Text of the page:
2. As soon as you hit Enter, the current Command Prompt window will resize to apply your new screen buffer size.

Method 3: Temporarily Change Screen Buffer Size of CMD Using Batch / Script

If you need to change screen buffer size from a Windows batch script, just add the following lines:

@echo off
cmd.exe /k "mode con:cols=100 lines=3000"

This will change screen buffer width to 100, and set the height size to 3000. You can make any adjustment you like for the width and height value.

How to Enable Quick Removal Policy for USB Drives in Windows 10 / 8 / 7

April 28th, 2019 by Admin

Do you really need to safely eject a USB drive before pulling it out of your computer? Windows has two different policies you can select for each individual USB drive:

  • Quick removal – This will disable write caching on the USB device, and your data will be written to physical drive in real-time. So you will be able to disconnect your USB drive even without using the “Safely Remove Hardware” option.
  • Better performance – This will cache the write operations to optimize performance and your data will be written to physical drive at a later time. Before unplugging your USB drive, you have to click the “Safely Remove Hardware” icon appears in the system tray to tell Windows to write all the cached data to disk.

If you don’t bother with safely removing USB devices before unplugging them, follow this tutorial to enable Quick Removal policy for USB drives in Windows 10 / 8 / 7.

How to Change Removal Policy for USB Drives in Windows

  1. To get started, you need to open the Disk Management tool. If you’re running Windows 10, just hit the Windows key + X together and you can then select “Disk Management” from the menu.

  2. Find your USB drive in the lower section of the Disk Management window, right-click its name and choose Properties from the pop-up menu.

  3. Switch to the Policies tab and you can change the removal policy to Quick removal. Click OK to save your change. Note that This change only applies to this specific USB device.

  4. That’s it! Whenever the activity light on your USB drive is no longer blinking, you can directly remove the device without bothering to click the Safely Remove Hardware notification icon.

Updates: In earlier versions of Windows the default removal policy applied to USB drives was Better Performance. With the release of Windows 10 version 1809, Microsoft has changed its default policy to Quick Removal.

How to Change Local / Domain Admin Password Using Windows PowerShell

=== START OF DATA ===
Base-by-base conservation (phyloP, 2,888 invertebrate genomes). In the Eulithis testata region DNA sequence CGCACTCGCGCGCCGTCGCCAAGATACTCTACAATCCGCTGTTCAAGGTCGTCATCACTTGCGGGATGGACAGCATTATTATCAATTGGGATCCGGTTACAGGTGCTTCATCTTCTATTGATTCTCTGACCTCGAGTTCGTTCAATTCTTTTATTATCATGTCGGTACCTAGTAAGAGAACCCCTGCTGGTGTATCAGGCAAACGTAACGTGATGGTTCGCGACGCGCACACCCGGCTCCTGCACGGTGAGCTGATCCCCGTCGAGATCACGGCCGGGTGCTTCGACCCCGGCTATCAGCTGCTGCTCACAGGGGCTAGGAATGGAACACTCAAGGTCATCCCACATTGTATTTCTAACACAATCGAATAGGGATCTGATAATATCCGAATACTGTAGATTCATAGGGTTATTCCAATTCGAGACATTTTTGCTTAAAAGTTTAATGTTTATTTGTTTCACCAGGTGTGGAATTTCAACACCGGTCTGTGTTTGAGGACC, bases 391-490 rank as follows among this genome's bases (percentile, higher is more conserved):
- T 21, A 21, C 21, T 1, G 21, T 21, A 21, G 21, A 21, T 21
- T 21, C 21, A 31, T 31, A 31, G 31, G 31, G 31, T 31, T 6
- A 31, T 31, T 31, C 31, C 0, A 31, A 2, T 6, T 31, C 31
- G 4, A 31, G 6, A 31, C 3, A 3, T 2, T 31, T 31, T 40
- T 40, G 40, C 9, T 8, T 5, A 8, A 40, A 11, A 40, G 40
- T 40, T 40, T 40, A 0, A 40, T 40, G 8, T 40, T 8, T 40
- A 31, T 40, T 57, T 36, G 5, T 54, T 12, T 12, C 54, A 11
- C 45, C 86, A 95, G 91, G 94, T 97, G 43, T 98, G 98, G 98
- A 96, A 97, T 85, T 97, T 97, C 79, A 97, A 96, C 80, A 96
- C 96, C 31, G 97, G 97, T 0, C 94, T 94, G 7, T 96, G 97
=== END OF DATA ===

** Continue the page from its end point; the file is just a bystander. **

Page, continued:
April 25th, 2019 by Admin

Need to write a PowerShell script for changing a local account’s password? We’ve covered various ways of resetting Windows password in the past, but this tutorial will teach you how to change the password of either local account or domain account using Windows PowerShell.

How to Change Local / Domain Admin Password Using PowerShell

  1. Open Windows PowerShell as Administrator.

  2. First, you have to convert your new password to encrypted string by running the following command. Be sure to replace P@ssw0rd with the new password you want to set for your account.

    $NewPassword = ConvertTo-SecureString "P@ssw0rd" -AsPlainText -Force

  3. Next, type the following command to change your local account password. Substitute Tom in the command below with the actual user name of the local account that you want to change the password of.
    Set-LocalUser -Name Tom -Password $NewPassword

    If you need to change domain user password, run the following command instead:
    Set-ADAccountPassword Tom -NewPassword $NewPassword –Reset

  4. After completing the above steps, reboot your computer and you can log in to your local / domain account with the new password.

How to Make Windows Clear Pagefile at Shutdown for Added Security

April 24th, 2019 by Admin

Pagefile is a hidden system file used by Windows to swap data back and forth between RAM and physical drive. When your RAM is insufficient to hold every running program, some of the program’s memory (including sensitive data and passwords) will be moved to the pagefile.

Pagefile is well protected while Windows is running, but the data within it persists after a shutdown. A malicious user who has physical access to your PC can extract sensitive data from the pagefile by booting a Live CD. To prevent such potential security risk, you can configure Windows to automatically clear the paging file on every shutdown.

Method 1: Make Windows Clear Pagefile at Shutdown Using GPO

  1. Press the Windows logo key and the R key simultaneously. Once the Run dialog box is opened, type secpol.msc into it and click OK.

  2. Navigate to Security Settings -> Local Policies -> Security Options. On the right pane, double-click on the “Shutdown: Clear virtual memory pagefile” policy.

  3. Select the Enabled radio option, and then click on Apply and then OK.

  4. Restart your computer to make sure the changes take effect.

Method 2: Make Windows Clear Pagefile at Shutdown Using Registry Editor

  1. Open the Registry Editor and browse to the following key:
    HKEY_LOCAL_MACHINE\SYSTEM\CurrentControlSet\Control\Session Manager\Memory Management

    Next, double-click on a 32-bit DWORD value named ClearPageFileAtShutdown in the right pane.

  2. Change the current default value from 0 to 1. Click OK to save the changes.

  3. Restart Windows to apply your changes. Whenever you shut down your PC, Windows will automatically clear the pagefile for added security.

What is difference between a BIOS password and a Windows password?

March 12th, 2019 by Admin